Berman & Asbel, LLP

Should You Have a Living Trust, or Will a Will Suffice?

There is no one-size-fits-all plan when it comes to estate planning. That being said, certain options are a good fit for many people.

Wills and living trusts, for example, can provide a number of protections and benefits for most people. However, one might be a slightly better fit than the other, as discussed in this Forbes article, and finding the right option for you will depend on a number of factors we examine below.

The benefits of a living trust

A living or revocable trust is a tool you can use to hold your assets for your benefit during your lifetime. You can control and manage the trust provisions as the grantor, and you will receive income on any asset owned by the trust.

A revocable trust can also make it easier for assets to transfer to beneficiaries. You can avoid the probate process with a trust, which can help preserve more money in your estate. Last, a trust can ensure privacy because financial details will not become matters of public record.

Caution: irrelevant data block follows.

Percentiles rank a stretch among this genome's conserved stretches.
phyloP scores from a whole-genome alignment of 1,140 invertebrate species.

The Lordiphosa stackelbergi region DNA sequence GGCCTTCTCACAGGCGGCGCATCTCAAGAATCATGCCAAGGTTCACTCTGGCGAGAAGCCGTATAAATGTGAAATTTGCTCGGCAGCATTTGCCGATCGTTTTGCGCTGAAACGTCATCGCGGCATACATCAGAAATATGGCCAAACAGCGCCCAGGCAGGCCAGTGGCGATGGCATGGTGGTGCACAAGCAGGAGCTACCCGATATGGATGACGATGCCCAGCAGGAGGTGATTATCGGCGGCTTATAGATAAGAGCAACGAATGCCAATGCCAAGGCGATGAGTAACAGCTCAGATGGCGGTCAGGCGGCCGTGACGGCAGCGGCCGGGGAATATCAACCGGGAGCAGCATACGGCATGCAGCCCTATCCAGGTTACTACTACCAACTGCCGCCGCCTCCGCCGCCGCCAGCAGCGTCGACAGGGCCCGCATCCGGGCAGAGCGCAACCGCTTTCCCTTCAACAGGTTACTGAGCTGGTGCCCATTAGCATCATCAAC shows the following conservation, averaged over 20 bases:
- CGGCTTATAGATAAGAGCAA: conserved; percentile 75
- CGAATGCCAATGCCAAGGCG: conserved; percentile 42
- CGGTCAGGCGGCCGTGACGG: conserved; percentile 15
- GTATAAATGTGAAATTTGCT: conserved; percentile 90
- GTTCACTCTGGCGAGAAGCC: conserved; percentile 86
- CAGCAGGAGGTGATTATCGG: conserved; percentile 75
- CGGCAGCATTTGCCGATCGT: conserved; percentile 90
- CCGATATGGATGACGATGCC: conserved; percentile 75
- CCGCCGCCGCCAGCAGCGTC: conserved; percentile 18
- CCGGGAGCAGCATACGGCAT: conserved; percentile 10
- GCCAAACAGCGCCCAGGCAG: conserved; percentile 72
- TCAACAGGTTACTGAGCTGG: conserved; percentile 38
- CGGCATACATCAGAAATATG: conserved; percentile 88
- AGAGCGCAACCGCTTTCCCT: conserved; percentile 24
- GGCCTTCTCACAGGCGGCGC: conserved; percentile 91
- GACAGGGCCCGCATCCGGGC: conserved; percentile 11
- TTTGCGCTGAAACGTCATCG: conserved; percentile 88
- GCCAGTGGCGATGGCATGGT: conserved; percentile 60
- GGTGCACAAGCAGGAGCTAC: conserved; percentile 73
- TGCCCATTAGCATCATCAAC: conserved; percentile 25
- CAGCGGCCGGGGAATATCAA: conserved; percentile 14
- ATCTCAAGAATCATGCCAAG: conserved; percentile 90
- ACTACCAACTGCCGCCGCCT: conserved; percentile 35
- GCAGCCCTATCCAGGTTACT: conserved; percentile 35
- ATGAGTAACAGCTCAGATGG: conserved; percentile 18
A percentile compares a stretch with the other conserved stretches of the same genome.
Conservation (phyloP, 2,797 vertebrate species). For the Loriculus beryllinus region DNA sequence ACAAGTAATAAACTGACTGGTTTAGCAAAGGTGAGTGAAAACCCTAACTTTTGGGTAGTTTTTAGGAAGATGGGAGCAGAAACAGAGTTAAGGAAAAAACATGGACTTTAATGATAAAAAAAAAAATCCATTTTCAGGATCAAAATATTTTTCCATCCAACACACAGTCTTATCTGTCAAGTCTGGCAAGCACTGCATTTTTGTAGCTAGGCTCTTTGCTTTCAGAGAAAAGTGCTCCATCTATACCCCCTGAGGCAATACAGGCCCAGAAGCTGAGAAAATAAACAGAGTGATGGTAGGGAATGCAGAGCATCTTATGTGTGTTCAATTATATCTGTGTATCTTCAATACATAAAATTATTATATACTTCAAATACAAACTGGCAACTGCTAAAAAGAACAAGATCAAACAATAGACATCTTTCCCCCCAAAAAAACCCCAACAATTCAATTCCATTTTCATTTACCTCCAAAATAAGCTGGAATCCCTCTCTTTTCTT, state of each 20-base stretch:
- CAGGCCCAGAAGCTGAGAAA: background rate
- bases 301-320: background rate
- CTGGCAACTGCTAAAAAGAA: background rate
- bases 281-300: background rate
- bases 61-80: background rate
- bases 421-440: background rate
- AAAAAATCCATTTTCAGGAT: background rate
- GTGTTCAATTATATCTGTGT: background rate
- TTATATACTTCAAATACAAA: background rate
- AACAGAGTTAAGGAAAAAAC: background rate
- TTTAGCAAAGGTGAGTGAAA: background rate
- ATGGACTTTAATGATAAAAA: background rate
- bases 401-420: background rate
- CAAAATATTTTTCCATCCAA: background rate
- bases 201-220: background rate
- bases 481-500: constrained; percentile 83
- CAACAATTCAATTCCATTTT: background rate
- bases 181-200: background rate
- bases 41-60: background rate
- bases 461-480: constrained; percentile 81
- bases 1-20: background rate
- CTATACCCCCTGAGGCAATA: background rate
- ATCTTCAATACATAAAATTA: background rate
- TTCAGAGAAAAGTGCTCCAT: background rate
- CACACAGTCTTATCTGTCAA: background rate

When a will can be sufficient

As beneficial as trusts can be for a lot of people, they are not right or necessary for everyone. A will, on the other hand, is one of the basic estate planning tools that just about every person should have.

Wills allow you to define your wishes and distribute assets to your loved ones; compared to trusts they are less complicated and costly to set up. Further, wills can establish things like guardianship, so they are beneficial even if you do not have significant assets.

Figuring out what you need

Whether you need a will and a trust or just a will depends on a number of factors, including the type and size of assets you wish to protect. Also taken into consideration are your priorities for your estate. For instance, is flexibility more important, or is convenience more important? 

You can discuss these and other critical factors with an attorney who can help you craft an estate plan that reflects your goals and needs. Legal advice and support can be important in helping you put a comprehensive and effective estate plan in place that is right for you.

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